November 2004

Rebeca Mauleon

In 1999 Rebeca Mauleon made Round Trip (Bembe), her debut outing as a leader, and she was trying hard to promote the CD, taking nightclub gigs as much as possible. But instead of feeling like a pianist, Mauleon says she was turning into a business manager, which took her away from creating music. So she backed away from the $50 to $100 a night "chicken feed" club gigs and reevaluated her career. "I was tired of this mediocre pace that I was surrounded by and wanted to see myself rise above that," says Mauleon. "For those doing the clubs, more power to you, because those are the trenches. You have to pay those dues, but at the same time you don't need to settle for less."

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Rebeca Mauleon

So Mauleon, who holds a master's degree in composition from Oakland, Calif.'s Mills College, concentrated on teaching and wrote the celebrated instructional books Salsa Guidebook, 101 Montunos and Muy Caliente (Sher Publishing). For the last few years Mauleon, has dedicated herself to completing a Meet the Composer Grant at San Francisco's Yerba Buena Center for the Arts, teaching at San Francisco City College and raising her two boys. Mauleon was first attracted to salsa dance music and Latin jazz as a kid hanging out at the SF Mission Cultural Center. Since then she's gone on to play and record with Mickey Hart's Planet Drum, Tito Puente, Carlos Santana and many others.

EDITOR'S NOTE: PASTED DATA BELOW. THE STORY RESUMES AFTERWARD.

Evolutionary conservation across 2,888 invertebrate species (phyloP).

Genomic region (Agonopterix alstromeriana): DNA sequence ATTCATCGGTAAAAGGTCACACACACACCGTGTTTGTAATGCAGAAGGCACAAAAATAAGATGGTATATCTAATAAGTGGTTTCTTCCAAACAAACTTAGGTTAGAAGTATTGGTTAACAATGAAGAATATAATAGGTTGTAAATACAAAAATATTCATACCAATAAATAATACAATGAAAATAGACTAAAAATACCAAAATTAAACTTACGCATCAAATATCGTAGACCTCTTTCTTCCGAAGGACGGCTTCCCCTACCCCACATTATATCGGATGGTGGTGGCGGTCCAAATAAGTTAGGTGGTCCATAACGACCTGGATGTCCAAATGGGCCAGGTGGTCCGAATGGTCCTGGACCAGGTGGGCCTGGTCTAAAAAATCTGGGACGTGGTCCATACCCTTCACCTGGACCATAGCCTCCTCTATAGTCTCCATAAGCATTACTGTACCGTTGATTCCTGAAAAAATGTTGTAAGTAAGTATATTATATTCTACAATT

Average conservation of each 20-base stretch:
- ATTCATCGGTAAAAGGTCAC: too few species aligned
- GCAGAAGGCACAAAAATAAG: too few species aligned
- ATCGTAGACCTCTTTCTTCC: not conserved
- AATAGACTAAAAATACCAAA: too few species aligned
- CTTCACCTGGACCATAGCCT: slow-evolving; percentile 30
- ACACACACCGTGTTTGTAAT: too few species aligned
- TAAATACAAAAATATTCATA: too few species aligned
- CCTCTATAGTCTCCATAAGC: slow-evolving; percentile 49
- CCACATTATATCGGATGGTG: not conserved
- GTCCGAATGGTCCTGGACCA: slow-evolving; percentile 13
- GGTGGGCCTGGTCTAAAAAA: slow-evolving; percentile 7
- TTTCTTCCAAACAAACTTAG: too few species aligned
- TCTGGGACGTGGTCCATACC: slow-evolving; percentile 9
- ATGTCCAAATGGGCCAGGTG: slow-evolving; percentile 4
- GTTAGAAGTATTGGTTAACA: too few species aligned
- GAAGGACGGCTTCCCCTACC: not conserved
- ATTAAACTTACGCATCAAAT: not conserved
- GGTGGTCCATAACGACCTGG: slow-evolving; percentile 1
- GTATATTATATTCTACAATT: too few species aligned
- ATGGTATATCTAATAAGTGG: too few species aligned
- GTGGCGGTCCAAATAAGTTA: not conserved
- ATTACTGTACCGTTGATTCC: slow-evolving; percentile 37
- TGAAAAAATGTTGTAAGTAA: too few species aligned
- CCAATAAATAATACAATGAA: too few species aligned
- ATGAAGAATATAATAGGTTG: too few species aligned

Now, with a little more experience and different expectations, Mauleon recorded Latin Fire (Rumbeca; rebecamauleon.com), which was coproduced with her husband, Manolo Santana, a Cuban-educated lawyer. The CD features all original compositions played by a core quintet of trumpeter Bill Ortiz, bassist Gary Brown, drummer Jimmy Branly and percussionist Giovanni Hidalgo. The result is sophisticated clave-based Caribbean jazz with North American funk, gospel and spoken word tossed in. Mauleon also uses her voice as a textural component. "I've never considered myself a salsa singer or a vocalist in a lead capacity," she says, "but I write the lyrics in a way that I can represent my voice in a subtle way, supported by a choral environment."

Despite her initial disillusionment with the rigors of performing nickel-and-dime dates, Mauleon says she's happy to be reaching out to an audience again. "The Meet the Composer residency was good, because I got a chance to hone my compositional skills, but it was also a three-year commitment that took me out of the performing world. The stage is an important place for me to be. I want to share my music with folks; it's their support and enthusiasm that keep me going."

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